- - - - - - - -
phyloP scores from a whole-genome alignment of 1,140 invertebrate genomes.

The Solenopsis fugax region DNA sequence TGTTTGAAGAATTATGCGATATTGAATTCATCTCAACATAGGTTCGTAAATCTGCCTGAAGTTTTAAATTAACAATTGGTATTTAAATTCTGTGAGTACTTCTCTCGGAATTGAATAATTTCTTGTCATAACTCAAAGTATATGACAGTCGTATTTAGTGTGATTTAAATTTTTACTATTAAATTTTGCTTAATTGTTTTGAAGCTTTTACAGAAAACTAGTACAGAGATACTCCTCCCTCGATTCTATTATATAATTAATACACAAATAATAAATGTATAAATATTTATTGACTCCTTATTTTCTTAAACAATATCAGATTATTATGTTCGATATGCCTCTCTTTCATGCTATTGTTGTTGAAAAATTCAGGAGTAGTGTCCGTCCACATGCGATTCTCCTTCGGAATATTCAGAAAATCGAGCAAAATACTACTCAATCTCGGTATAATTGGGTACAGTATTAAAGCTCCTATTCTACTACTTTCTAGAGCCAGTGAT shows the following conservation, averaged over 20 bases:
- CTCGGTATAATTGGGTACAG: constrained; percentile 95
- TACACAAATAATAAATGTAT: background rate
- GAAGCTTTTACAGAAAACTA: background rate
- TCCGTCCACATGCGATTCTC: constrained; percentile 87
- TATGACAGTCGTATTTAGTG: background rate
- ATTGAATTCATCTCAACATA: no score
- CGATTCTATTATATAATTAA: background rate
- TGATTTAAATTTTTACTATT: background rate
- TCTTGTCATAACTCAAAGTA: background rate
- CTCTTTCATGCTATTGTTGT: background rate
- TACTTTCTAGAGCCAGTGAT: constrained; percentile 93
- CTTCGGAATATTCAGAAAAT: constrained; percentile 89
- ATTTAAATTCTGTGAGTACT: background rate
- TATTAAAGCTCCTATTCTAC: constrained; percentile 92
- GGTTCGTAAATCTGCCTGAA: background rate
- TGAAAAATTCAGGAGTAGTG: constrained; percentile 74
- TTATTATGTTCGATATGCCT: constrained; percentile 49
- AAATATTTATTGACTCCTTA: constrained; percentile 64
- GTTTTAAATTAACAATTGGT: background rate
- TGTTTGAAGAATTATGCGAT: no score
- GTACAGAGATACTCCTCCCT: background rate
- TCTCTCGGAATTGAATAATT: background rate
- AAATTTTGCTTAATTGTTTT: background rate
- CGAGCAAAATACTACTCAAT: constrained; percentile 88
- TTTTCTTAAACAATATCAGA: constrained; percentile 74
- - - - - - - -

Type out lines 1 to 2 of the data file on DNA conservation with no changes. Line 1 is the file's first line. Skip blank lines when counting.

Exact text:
phyloP scores from a whole-genome alignment of 1,140 invertebrate genomes.

The Solenopsis fugax region DNA sequence TGTTTGAAGAATTATGCGATATTGAATTCATCTCAACATAGGTTCGTAAATCTGCCTGAAGTTTTAAATTAACAATTGGTATTTAAATTCTGTGAGTACTTCTCTCGGAATTGAATAATTTCTTGTCATAACTCAAAGTATATGACAGTCGTATTTAGTGTGATTTAAATTTTTACTATTAAATTTTGCTTAATTGTTTTGAAGCTTTTACAGAAAACTAGTACAGAGATACTCCTCCCTCGATTCTATTATATAATTAATACACAAATAATAAATGTATAAATATTTATTGACTCCTTATTTTCTTAAACAATATCAGATTATTATGTTCGATATGCCTCTCTTTCATGCTATTGTTGTTGAAAAATTCAGGAGTAGTGTCCGTCCACATGCGATTCTCCTTCGGAATATTCAGAAAATCGAGCAAAATACTACTCAATCTCGGTATAATTGGGTACAGTATTAAAGCTCCTATTCTACTACTTTCTAGAGCCAGTGAT shows the following conservation, averaged over 20 bases: